Like most experiences in life, sorority recruitment is filled with both euphoric, glittery highs, and dark, meltdown-inducing lows.
High: All your sisters who have been spread across the country for three months are all finally in one place again. The greeting squeals are frequent and so high-pitched that nearby dogs begin to howl. Everyone looks so tan or thin and some even talk about how they had such a great time abroad. Everyone is so excited, but the glow quickly fades.
Low: For the first time in three months, you have to sit still and listen to someone else talk for the majority of the day. You’re being told what to do, and you don’t always like it. You don’t even listen to your own mother the way you do your recruitment chair, and everyone is getting pretty tired of hearing, “THESE ARE YOUR FUTURE LITTLES. THE OLDER GIRLS DID THIS FOR YOU, NOW IT’S YOUR TURN. PLEASE BE QUIET AND WATCH THE SLIDESHOW.”
High: The pep talk before the first round deserves to be in a book with other great prepare-for-battle speeches. Your chapter feels prepared, rehearsed, and looks amazing. You’re ready. Bring it.
Low: You’re about to spend your whole day flirting with girls.
High: That incredible conversation with a PNM, which sets off your “SHE’S ONE OF US” alarm. Your rush crush is probably the most exciting crush you’ve had in a while, and it feels oh so good.
Low: Finding out the cute girl you thought you had a great conversation with dropped.
High: Finding out the awkward girl you talked to dropped and you won’t get stuck discussing how much she likes sharks while resisting the urge to pin her down and forcibly remove the lipstick form her teeth ever again.
High: Seeing PNMs cry at your sisterhood video or story. Hopefully it’s because they’re moved and want to be a part of your sisterhood and not because they’re emotionally drained and homesick.
Low: Realizing you’re less than halfway through the rounds of that day and there are already blisters on your toes from your new wedges.
High: Looking around at the amazing women in the room during the sisterhood video or story and crying, too. These tears are 74 percent genuine emotion and 26 percent exhaustion.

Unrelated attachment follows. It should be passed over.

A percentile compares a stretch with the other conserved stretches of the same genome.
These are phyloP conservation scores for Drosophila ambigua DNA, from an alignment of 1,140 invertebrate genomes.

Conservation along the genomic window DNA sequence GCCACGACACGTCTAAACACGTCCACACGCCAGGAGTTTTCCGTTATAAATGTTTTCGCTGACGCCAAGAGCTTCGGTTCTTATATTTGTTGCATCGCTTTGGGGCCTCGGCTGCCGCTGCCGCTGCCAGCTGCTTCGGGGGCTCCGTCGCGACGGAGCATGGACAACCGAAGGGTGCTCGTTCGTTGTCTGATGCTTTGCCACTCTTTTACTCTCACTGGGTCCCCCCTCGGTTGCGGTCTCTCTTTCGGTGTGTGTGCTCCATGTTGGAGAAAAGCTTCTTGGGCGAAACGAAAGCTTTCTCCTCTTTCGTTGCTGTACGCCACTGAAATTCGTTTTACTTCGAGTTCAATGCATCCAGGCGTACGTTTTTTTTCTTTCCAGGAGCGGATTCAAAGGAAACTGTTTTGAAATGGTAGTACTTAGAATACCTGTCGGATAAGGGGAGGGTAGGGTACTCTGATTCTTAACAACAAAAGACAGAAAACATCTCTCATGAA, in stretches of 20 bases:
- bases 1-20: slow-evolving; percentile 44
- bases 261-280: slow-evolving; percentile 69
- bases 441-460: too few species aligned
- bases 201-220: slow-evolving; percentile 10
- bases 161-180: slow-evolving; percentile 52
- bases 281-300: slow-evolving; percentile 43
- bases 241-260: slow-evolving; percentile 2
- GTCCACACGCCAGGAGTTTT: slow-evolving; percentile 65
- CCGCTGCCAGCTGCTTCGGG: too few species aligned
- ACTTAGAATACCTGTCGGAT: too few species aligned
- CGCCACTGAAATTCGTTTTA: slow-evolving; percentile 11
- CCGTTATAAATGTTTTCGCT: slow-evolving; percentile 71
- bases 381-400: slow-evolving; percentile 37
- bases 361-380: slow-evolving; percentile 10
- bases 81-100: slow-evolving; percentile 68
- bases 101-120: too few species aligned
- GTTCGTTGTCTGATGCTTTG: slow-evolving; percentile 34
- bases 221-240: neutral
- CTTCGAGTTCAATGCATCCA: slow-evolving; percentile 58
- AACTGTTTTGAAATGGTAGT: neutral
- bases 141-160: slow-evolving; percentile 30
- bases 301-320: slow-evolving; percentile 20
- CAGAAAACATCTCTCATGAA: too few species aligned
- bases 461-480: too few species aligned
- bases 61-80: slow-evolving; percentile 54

Low: Finding out the chapter got fined because someone told a PNM, “See you later!” Your recruitment chair’s voice only partially masks her rage as she whisper-shouts, “YOU CAN’T SAY THAT BECAUSE IT IMPLIES YOU WILL ACTUALLY SEE HER LATER WHICH IS BASCIALLY PROMSING A BID.”
High: Finding out you aren’t rushing a round and can go nap on the floor of the holding room.
Low: Being less-than-gently awoken by a frenzied, younger member with panic in her eyes as she informs you that you’re needed for the round that just started.
High: When a PNM tells you she only wants to be in your chapter, and you can tell she means it.
Low: You’re running on Red Bull and four hours of sleep. You will probably cry at some point for absolutely no reason.
High: Preference round. The ritual, the feeling of knowing a girl is going to pick your house because of the fantastic pref round conversation you had, the knowledge that tomorrow is the end–it’s a beautiful thing.
High: It’s over! Y ou have a beautiful new pledge class that makes the blisters, the lack of sleep, and the recruitment chants still ringing in your head all feel worth it. You feel so close to all of your sisters, your family is about to get a new little, and the Bid Day theme is on point. You’re all somehow managing to still scream and sing despite the constant chanting of the past week. Sure, when you raise your hand and say “here” on your first day of classes, it will be with the hoarse rasp of someone who sounds like she’s chain smoked since infancy, but that’s okay. You made it to the other side of another year of the most intense week of sorority life (mostly) unscathed.
Low: It’s over. You stumble, blinking, covered in glitter, humming your welcome chant, into the bright daylight of reality. Stepping out of sorority-land and back into the real world is a difficult adjustment that can only be soothed by the final high of the roller coaster of emotions that is sorority recruitment: the end of a dry period.